Saturday, October 1, 2011

Freedom That Never Quits

Romans 6

My favorite letter written by Paul is the one to the Galatians. Its theme is freedom, and it describes a religion that sets us free from within as opposed to one that coerces from without. Many people who leave the church do so to be free of an oppressive set of rules and regulations put in place by those who want to call the shots. Paul was furious not only with those who put limits on God's gift of freedom, but also with the Christians who caved in to the intimidation. The Message describes freedom as "a delicate and subtle gift, easily perverted and often squandered." In Romans 6, Paul warns against acting on a false sense of freedom that actually results in the destruction of freedom. Offering ourselves to sin might be our last free act, while offering ourselves to the ways of God leads to freedom that never quits. With God's freedom, our lives are healed and expanded into holiness. A life spent ignoring God offers far less than one that has discovered the delight of listening to God.

The church word illustrated by Romans 6 is sanctification. It's a transformation of ethics or behavior that results from an encounter with grace. Romans 1:17 says that those made righteous will live. It's a call out of death into life. Romans 6 mentions our death to  our previous existence 13 times. This concept is made tactile in the act of baptism. Baptists are skeptical regarding the power of metaphor so we make it very clear with a total immersion. I've seen pastors submerge people again if there was even a hair of their head that was left above the water! The point is that the transformation is total. Sanctification is an eternal process; one in which we "live to God" (6:10). Being buried with Christ can be translated "planted with," a gardening image that implies a process of growth. Death to the old is not the point-- it's simply the requirement for new life to begin. Resurrected life in Christ is the point.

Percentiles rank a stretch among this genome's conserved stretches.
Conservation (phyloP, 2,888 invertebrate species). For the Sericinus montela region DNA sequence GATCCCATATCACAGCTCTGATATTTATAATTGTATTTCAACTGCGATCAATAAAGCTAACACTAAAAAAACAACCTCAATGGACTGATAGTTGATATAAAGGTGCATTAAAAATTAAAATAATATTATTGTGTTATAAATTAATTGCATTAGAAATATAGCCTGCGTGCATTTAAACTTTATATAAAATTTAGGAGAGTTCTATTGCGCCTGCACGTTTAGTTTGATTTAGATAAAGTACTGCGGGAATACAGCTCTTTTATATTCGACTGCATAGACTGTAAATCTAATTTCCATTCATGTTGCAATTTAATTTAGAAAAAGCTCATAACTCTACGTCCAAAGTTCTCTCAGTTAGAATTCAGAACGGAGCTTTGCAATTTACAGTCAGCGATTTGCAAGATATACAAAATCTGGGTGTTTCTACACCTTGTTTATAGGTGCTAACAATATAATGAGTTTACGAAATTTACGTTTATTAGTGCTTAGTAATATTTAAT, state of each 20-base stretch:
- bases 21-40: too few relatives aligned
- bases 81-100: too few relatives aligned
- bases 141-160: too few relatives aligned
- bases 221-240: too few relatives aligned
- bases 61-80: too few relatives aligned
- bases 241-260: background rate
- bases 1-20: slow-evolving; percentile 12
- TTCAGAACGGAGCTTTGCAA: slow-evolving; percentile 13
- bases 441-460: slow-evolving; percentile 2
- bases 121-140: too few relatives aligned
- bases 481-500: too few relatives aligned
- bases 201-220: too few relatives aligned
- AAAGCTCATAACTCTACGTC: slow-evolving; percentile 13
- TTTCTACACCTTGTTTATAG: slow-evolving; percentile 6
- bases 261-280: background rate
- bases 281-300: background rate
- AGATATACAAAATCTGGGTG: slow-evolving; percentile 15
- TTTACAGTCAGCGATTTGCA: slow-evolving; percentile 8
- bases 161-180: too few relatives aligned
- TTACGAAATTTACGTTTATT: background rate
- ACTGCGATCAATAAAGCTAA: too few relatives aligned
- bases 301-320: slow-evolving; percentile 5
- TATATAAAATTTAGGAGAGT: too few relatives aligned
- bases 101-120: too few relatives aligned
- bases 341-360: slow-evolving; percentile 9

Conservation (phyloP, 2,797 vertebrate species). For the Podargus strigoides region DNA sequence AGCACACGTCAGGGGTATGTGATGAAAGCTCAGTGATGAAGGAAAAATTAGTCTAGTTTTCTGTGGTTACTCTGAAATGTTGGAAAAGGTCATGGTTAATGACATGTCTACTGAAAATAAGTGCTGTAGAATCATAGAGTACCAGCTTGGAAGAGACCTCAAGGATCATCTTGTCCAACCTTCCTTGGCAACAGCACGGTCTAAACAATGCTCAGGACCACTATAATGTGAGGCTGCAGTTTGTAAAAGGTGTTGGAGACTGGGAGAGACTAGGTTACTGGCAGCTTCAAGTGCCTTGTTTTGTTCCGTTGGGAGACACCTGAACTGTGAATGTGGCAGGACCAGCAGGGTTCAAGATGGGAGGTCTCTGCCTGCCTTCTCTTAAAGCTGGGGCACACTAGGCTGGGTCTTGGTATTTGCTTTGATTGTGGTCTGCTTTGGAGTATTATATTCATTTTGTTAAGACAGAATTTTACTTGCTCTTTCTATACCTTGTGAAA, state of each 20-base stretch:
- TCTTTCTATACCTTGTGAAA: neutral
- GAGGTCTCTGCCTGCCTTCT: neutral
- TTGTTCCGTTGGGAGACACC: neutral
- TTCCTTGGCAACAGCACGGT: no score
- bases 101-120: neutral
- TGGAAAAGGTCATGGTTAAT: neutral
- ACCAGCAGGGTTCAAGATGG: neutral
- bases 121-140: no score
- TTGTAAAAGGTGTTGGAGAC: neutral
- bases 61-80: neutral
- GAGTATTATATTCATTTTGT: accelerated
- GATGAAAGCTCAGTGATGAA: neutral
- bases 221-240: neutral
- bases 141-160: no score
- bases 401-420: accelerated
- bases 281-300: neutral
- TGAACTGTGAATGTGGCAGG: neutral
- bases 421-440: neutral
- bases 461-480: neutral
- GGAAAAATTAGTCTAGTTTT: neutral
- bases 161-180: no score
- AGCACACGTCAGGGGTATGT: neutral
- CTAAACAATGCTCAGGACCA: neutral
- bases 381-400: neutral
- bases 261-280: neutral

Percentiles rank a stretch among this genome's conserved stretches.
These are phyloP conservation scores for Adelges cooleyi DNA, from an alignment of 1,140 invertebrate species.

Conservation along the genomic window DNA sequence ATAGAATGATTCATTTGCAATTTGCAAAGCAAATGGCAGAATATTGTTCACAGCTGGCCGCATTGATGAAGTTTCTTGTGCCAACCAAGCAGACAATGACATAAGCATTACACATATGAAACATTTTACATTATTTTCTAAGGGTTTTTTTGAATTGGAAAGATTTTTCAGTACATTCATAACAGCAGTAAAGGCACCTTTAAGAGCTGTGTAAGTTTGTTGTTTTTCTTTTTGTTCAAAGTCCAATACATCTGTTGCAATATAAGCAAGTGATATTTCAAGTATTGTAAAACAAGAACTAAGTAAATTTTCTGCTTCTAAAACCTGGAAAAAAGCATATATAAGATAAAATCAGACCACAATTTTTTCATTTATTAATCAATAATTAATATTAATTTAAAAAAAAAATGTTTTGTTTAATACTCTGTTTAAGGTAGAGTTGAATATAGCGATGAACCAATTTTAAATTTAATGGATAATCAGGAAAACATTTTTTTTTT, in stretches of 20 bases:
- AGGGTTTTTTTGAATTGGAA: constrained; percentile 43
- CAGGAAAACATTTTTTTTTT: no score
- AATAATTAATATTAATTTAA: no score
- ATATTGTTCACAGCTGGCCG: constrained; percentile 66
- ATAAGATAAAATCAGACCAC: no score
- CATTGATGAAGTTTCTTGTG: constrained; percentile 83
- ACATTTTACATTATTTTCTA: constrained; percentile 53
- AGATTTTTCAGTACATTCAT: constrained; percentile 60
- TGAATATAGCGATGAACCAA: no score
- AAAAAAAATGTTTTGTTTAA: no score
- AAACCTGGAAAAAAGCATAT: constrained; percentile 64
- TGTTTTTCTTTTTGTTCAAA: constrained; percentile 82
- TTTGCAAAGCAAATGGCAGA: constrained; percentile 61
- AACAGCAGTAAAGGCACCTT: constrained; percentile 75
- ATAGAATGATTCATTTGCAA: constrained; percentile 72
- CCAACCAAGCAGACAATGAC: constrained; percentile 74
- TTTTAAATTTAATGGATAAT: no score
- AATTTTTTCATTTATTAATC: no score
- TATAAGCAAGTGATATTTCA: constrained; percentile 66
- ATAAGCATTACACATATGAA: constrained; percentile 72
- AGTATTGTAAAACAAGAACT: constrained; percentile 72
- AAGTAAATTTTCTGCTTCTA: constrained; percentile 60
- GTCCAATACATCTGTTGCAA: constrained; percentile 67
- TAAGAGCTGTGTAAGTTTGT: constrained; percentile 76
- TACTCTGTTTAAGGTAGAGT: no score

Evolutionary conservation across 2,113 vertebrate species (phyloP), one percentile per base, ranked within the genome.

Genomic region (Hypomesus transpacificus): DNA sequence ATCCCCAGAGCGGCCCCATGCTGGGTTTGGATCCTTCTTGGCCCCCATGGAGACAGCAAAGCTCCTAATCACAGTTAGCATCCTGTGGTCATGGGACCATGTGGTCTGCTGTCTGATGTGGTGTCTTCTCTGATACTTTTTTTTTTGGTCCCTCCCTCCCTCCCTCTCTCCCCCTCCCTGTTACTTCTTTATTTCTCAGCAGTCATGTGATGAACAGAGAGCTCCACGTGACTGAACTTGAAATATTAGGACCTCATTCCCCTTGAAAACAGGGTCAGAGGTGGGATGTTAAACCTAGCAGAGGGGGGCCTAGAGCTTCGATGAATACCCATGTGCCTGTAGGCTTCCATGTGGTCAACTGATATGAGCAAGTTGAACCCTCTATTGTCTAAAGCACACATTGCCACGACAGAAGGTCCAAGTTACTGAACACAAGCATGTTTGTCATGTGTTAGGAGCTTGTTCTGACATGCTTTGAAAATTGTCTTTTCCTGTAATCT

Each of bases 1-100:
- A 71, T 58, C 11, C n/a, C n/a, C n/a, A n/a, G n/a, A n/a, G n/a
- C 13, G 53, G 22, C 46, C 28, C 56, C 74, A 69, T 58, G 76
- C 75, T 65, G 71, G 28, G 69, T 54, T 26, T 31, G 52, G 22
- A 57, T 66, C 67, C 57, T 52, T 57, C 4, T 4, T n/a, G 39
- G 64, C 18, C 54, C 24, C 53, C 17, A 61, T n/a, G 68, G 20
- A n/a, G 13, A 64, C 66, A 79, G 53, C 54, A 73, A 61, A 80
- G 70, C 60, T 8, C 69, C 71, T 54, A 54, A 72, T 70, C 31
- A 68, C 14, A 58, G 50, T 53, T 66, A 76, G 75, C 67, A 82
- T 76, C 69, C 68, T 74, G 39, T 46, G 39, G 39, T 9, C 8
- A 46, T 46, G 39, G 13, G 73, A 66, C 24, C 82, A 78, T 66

So what does this mean for our ordinary daily lives?

Acknowledge only reigning powers. During Saddam Hussain's trial he continued to bark orders, but no one cared about his demands anymore. We must avoid being tricked into submitting to false authority, whether in the form of temptations from without or weaknesses of our will within. Living in the chains of the past is to deny the power of the gospel.
Yield the ordinary to God. I love the little book, "The Practice of the Presence of God." I pull it out and read it whenever I feel overwhelmed. It reminds me to do everything on my list to the glory of God and to keep the tasks in proportion to the bigger picture of true reality.
Focus on grace. The laws of the land as well as the laws of God are present and valid. Their restrictions and demands serve a useful purpose. However, grace is a container big enough to retain everything good about the law and still have room for much more. Freedom doesn't come through legalism. Our new life is more than just being better at keeping the old laws. Paul describes a paradox of finding perfect freedom only by choosing to serve God.

I'll let Reliant K sum it up with one of their lyrics.... The beauty of grace is that it makes life not fair.

No comments:

Post a Comment